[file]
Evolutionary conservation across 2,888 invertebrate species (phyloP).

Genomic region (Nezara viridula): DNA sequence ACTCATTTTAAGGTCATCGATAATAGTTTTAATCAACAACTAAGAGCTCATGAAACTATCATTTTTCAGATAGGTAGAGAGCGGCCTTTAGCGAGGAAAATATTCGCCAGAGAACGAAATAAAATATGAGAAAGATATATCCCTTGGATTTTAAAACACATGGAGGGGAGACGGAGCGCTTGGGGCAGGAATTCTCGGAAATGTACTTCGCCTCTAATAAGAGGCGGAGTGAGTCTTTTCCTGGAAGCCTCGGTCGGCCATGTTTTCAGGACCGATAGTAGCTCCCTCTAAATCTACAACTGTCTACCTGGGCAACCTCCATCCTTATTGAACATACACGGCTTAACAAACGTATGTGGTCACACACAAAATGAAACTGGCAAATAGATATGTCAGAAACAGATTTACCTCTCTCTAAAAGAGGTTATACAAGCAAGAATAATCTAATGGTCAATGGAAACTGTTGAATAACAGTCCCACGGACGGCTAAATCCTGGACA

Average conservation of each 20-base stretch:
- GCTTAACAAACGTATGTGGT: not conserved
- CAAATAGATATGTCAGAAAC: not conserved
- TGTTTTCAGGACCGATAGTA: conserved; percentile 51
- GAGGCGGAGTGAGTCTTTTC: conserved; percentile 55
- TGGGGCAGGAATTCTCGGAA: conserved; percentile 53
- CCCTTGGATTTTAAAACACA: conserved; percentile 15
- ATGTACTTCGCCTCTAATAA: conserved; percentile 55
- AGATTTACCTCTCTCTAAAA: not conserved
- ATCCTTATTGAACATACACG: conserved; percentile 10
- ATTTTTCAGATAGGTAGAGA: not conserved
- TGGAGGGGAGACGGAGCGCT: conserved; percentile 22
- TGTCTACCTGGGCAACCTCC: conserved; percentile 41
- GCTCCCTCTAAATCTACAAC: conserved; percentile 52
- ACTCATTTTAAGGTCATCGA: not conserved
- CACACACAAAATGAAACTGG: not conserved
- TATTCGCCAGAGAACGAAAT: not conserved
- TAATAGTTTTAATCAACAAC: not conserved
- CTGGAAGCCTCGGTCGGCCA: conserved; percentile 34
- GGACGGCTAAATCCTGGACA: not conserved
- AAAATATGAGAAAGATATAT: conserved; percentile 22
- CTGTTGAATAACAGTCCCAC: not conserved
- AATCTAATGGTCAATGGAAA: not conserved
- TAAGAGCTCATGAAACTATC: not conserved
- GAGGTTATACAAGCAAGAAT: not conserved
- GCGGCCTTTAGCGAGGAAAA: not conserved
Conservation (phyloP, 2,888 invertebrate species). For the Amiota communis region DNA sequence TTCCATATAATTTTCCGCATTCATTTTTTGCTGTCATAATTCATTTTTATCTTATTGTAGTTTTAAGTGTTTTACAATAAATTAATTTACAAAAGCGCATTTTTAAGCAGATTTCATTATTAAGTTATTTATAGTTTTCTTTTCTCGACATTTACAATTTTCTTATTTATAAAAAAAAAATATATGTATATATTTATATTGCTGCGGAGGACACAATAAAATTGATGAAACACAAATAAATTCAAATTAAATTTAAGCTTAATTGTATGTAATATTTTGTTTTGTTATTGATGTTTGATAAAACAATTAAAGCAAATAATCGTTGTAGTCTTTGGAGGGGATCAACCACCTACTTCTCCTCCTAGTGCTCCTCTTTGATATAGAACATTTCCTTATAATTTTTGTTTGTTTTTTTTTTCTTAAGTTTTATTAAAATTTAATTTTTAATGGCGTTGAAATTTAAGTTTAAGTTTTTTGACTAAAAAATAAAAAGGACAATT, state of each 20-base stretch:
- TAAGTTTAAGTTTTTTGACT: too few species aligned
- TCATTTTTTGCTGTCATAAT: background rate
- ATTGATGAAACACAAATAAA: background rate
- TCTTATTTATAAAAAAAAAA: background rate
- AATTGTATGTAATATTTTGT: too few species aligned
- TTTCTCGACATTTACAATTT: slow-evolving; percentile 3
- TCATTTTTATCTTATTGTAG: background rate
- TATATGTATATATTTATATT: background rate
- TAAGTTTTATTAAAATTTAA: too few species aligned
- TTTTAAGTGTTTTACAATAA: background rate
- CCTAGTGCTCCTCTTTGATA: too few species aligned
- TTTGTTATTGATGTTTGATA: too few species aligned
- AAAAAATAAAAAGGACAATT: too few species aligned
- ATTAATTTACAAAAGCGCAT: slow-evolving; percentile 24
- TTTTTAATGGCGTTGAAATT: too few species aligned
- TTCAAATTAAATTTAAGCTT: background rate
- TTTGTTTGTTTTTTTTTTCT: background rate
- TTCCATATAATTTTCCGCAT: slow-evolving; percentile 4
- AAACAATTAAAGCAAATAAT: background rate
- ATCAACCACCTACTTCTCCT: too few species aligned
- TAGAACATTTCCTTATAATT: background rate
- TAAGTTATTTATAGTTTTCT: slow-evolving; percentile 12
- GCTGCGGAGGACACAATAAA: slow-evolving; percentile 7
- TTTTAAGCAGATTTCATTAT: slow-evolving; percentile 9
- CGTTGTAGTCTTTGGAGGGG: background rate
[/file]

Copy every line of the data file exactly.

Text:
Evolutionary conservation across 2,888 invertebrate species (phyloP).

Genomic region (Nezara viridula): DNA sequence ACTCATTTTAAGGTCATCGATAATAGTTTTAATCAACAACTAAGAGCTCATGAAACTATCATTTTTCAGATAGGTAGAGAGCGGCCTTTAGCGAGGAAAATATTCGCCAGAGAACGAAATAAAATATGAGAAAGATATATCCCTTGGATTTTAAAACACATGGAGGGGAGACGGAGCGCTTGGGGCAGGAATTCTCGGAAATGTACTTCGCCTCTAATAAGAGGCGGAGTGAGTCTTTTCCTGGAAGCCTCGGTCGGCCATGTTTTCAGGACCGATAGTAGCTCCCTCTAAATCTACAACTGTCTACCTGGGCAACCTCCATCCTTATTGAACATACACGGCTTAACAAACGTATGTGGTCACACACAAAATGAAACTGGCAAATAGATATGTCAGAAACAGATTTACCTCTCTCTAAAAGAGGTTATACAAGCAAGAATAATCTAATGGTCAATGGAAACTGTTGAATAACAGTCCCACGGACGGCTAAATCCTGGACA

Average conservation of each 20-base stretch:
- GCTTAACAAACGTATGTGGT: not conserved
- CAAATAGATATGTCAGAAAC: not conserved
- TGTTTTCAGGACCGATAGTA: conserved; percentile 51
- GAGGCGGAGTGAGTCTTTTC: conserved; percentile 55
- TGGGGCAGGAATTCTCGGAA: conserved; percentile 53
- CCCTTGGATTTTAAAACACA: conserved; percentile 15
- ATGTACTTCGCCTCTAATAA: conserved; percentile 55
- AGATTTACCTCTCTCTAAAA: not conserved
- ATCCTTATTGAACATACACG: conserved; percentile 10
- ATTTTTCAGATAGGTAGAGA: not conserved
- TGGAGGGGAGACGGAGCGCT: conserved; percentile 22
- TGTCTACCTGGGCAACCTCC: conserved; percentile 41
- GCTCCCTCTAAATCTACAAC: conserved; percentile 52
- ACTCATTTTAAGGTCATCGA: not conserved
- CACACACAAAATGAAACTGG: not conserved
- TATTCGCCAGAGAACGAAAT: not conserved
- TAATAGTTTTAATCAACAAC: not conserved
- CTGGAAGCCTCGGTCGGCCA: conserved; percentile 34
- GGACGGCTAAATCCTGGACA: not conserved
- AAAATATGAGAAAGATATAT: conserved; percentile 22
- CTGTTGAATAACAGTCCCAC: not conserved
- AATCTAATGGTCAATGGAAA: not conserved
- TAAGAGCTCATGAAACTATC: not conserved
- GAGGTTATACAAGCAAGAAT: not conserved
- GCGGCCTTTAGCGAGGAAAA: not conserved
Conservation (phyloP, 2,888 invertebrate species). For the Amiota communis region DNA sequence TTCCATATAATTTTCCGCATTCATTTTTTGCTGTCATAATTCATTTTTATCTTATTGTAGTTTTAAGTGTTTTACAATAAATTAATTTACAAAAGCGCATTTTTAAGCAGATTTCATTATTAAGTTATTTATAGTTTTCTTTTCTCGACATTTACAATTTTCTTATTTATAAAAAAAAAATATATGTATATATTTATATTGCTGCGGAGGACACAATAAAATTGATGAAACACAAATAAATTCAAATTAAATTTAAGCTTAATTGTATGTAATATTTTGTTTTGTTATTGATGTTTGATAAAACAATTAAAGCAAATAATCGTTGTAGTCTTTGGAGGGGATCAACCACCTACTTCTCCTCCTAGTGCTCCTCTTTGATATAGAACATTTCCTTATAATTTTTGTTTGTTTTTTTTTTCTTAAGTTTTATTAAAATTTAATTTTTAATGGCGTTGAAATTTAAGTTTAAGTTTTTTGACTAAAAAATAAAAAGGACAATT, state of each 20-base stretch:
- TAAGTTTAAGTTTTTTGACT: too few species aligned
- TCATTTTTTGCTGTCATAAT: background rate
- ATTGATGAAACACAAATAAA: background rate
- TCTTATTTATAAAAAAAAAA: background rate
- AATTGTATGTAATATTTTGT: too few species aligned
- TTTCTCGACATTTACAATTT: slow-evolving; percentile 3
- TCATTTTTATCTTATTGTAG: background rate
- TATATGTATATATTTATATT: background rate
- TAAGTTTTATTAAAATTTAA: too few species aligned
- TTTTAAGTGTTTTACAATAA: background rate
- CCTAGTGCTCCTCTTTGATA: too few species aligned
- TTTGTTATTGATGTTTGATA: too few species aligned
- AAAAAATAAAAAGGACAATT: too few species aligned
- ATTAATTTACAAAAGCGCAT: slow-evolving; percentile 24
- TTTTTAATGGCGTTGAAATT: too few species aligned
- TTCAAATTAAATTTAAGCTT: background rate
- TTTGTTTGTTTTTTTTTTCT: background rate
- TTCCATATAATTTTCCGCAT: slow-evolving; percentile 4
- AAACAATTAAAGCAAATAAT: background rate
- ATCAACCACCTACTTCTCCT: too few species aligned
- TAGAACATTTCCTTATAATT: background rate
- TAAGTTATTTATAGTTTTCT: slow-evolving; percentile 12
- GCTGCGGAGGACACAATAAA: slow-evolving; percentile 7
- TTTTAAGCAGATTTCATTAT: slow-evolving; percentile 9
- CGTTGTAGTCTTTGGAGGGG: background rate